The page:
A tax return form is pictured in Toronto on Wednesday April 13, 2011. The Canada Revenue Agency is sending an unlikely message to kick off tax season: Paper-filers, we have not forgotten you. Despite a years-long push to have more people file taxes online because it’s generally faster and easier, many Canadians still prefer putting pen, or pencil, to paper. THE CANADIAN PRESS/Chris Young

CRA puts focus on paper returns as tax-filing season opens

The federal tax collector expects to handle about two million paper returns this calendar year out of roughly 26 million filings

The Canada Revenue Agency is sending an unlikely message to kick off tax season: Paper-filers, we have not forgotten you.

Despite a years-long push to have more people file taxes online because it’s generally faster and easier, many Canadians still prefer putting pen, or pencil, to paper.

The people who prefer paper to online are getting particular attention because they tend to be Canadians whose tax files are needed to send them essential benefit payments.

There are seniors who need old-age security, parents eligible for the Canada Child Benefit and first-time filers who might be eligible for a new benefit for low-income workers.

Because of that, the CRA has made changes to the paper tax booklet to further simplify language, add notes about new benefits for the 2019 tax year, and include a checklist so nothing gets missed.

Frank Vermaeten, the CRA’s assistant commissioner, said the agency wants to make sure those who prefer paper are still comfortable using it amid wider pushes to electronic filing.

“Certainly, we promote electronic filing — we see a lot of benefits for Canadians in doing that, but we also want to be sure that paper filers are served and served well,” Vermaeten said in an interview.

The federal tax collector expects to handle about two million paper returns this calendar year out of roughly 26 million filings.

Even at the current rate people are shifting to digital filing and away from paper, Vermaeten said the CRA could see paper files for another 20 years.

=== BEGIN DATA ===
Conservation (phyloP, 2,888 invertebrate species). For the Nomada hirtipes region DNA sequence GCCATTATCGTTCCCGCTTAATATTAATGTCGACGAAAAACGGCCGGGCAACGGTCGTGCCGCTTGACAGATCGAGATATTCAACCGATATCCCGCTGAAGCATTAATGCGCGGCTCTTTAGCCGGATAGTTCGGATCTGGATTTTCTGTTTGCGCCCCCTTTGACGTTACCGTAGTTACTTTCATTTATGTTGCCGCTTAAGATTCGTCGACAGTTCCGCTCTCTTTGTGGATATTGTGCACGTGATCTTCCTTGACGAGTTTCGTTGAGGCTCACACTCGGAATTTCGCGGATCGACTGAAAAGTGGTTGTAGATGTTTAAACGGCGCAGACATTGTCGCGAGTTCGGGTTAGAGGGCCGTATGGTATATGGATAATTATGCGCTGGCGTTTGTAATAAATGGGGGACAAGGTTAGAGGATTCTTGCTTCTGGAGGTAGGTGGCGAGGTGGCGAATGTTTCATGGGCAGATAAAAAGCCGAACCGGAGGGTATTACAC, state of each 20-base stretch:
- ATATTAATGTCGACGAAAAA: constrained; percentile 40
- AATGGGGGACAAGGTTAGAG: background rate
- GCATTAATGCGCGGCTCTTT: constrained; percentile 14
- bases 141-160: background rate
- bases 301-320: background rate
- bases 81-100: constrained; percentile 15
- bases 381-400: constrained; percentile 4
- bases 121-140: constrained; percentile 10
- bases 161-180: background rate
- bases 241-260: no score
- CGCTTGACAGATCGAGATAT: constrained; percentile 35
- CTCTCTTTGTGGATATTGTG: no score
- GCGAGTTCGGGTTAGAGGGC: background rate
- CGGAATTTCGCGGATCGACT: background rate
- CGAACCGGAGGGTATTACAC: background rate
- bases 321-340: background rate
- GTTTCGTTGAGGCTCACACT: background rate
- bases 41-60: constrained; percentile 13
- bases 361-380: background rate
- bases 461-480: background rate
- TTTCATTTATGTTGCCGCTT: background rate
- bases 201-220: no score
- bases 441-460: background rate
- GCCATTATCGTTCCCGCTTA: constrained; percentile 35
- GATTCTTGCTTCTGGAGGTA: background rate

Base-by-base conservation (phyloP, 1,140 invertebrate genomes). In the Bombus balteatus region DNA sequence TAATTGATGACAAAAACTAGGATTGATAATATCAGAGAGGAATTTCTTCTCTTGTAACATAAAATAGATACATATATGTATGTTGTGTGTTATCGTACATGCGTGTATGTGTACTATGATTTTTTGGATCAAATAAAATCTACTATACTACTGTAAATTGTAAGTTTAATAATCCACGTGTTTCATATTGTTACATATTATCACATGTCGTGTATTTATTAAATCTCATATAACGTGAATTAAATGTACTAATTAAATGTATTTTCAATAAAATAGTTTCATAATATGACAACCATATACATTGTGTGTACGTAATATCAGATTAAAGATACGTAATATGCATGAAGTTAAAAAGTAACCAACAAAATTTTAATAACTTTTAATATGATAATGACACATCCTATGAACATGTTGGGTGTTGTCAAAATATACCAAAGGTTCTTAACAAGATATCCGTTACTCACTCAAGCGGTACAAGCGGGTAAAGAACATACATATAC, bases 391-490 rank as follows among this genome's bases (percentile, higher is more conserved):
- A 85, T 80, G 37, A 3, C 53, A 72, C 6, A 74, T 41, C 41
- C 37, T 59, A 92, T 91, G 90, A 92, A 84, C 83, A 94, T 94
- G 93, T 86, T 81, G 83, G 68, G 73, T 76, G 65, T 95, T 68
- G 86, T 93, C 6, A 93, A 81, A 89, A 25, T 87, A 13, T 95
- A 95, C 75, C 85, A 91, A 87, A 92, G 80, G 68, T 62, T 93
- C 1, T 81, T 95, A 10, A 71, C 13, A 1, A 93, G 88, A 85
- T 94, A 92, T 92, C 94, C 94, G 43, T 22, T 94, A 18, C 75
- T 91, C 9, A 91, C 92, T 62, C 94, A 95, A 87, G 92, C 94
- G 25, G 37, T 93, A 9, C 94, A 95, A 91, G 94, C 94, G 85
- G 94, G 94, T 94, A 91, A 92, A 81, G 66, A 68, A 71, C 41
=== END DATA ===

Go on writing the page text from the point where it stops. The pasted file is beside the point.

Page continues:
The agency’s tax machine fired up in earnest Monday, with new staff joining call centres that run at extended hours.

About 1.6 million printed tax-return booklets are also being mailed out that include an option for some to file by phone if their incomes are largely unchanged from year to year, such as seniors.

Staff have also been hired to manage paper filers, including a team that searches for errors and corrects them.

Vermaeten said a new service will see staff input forgotten T4 slips, for instance, on paper returns filed before the deadline, to save taxpayers interest penalties.

The deadline to file taxes without penalty is the end of April, and the CRA will be processing returns through to June — just as it starts planning for tax season next year.

Jordan Press, The Canadian Press

taxes

Get local stories you won't find anywhere else right to your inbox.
Sign up here

Just Posted

Tour de Delta cancelled due to COVID-19 pandemic

This year would have been the event’s 20th anniversary

‘Shocking decision’: Surrey soccer club won’t offer refunds to 350 teams for cancelled tourney

Registration fees would top $171K for Surrey Mayor’s Cup, postponed due to COVID-19

‘We must each do our part to protect each other from COVID-19’

Delta North MLA Ravi Kahlon discusses steps government is taking to reduce burden on B.C. residents

Surrey brewery distilling hand sanitizer in effort to fight pandemic

Central City Brewers is producing it in bulk and ‘more convenient’ sizes

Surrey hospital staff fed by Delta restaurant with opening date delayed due to COVID-19

Happy Singh Eats will be ‘an Indian McDonald’s in terms of the price points,’ rep says

Trudeau rejects mandatory stay-at-home order for now; COVID deaths up

The virus has now infected more than 10,000 Canadians and cost 130 their lives

B.C. health officer says homemade masks may prevent spread of COVID-19 to others

Practising physical distancing, frequent hand washing and resisting touching your face are proven methods

B.C.’s senior home staff measures show results in COVID-19 battle

Dr. Bonnie Henry’s order restricts care aides to one facility

‘A matter of human decency’: Truckers’ union calls on gas stations, rest stops to fully re-open

Teamsters Canada wants feds, provinces to put pressure on facilities to re-open for transport workers

B.C. unveils $3.5M COVID-19 emergency fund for post-secondary students

Money will help students cover living expenses, food, travel, portable computers

‘We will get through this’: B.C. sees new COVID-19 death, but 57% have recovered

A total of 1,066 people have tested positive for the novel coronavirus

Canada’s 75% wage subsidy is coming, but not for several weeks: finance minister

Subsidy will cost Canada $71 billion, but push down cost of emergency benefit, Morneau said

COVID-19: ‘The Ballad of Bonnie Henry’ recorded and released

LISTEN: Quick turnaround for song penned by B.C. Order of Canada musician Phil Dwyer

UFV student nurses offering respite to frontline nurses, care aides

Website helping to match volunteers with those who need help with daily errands

Most Read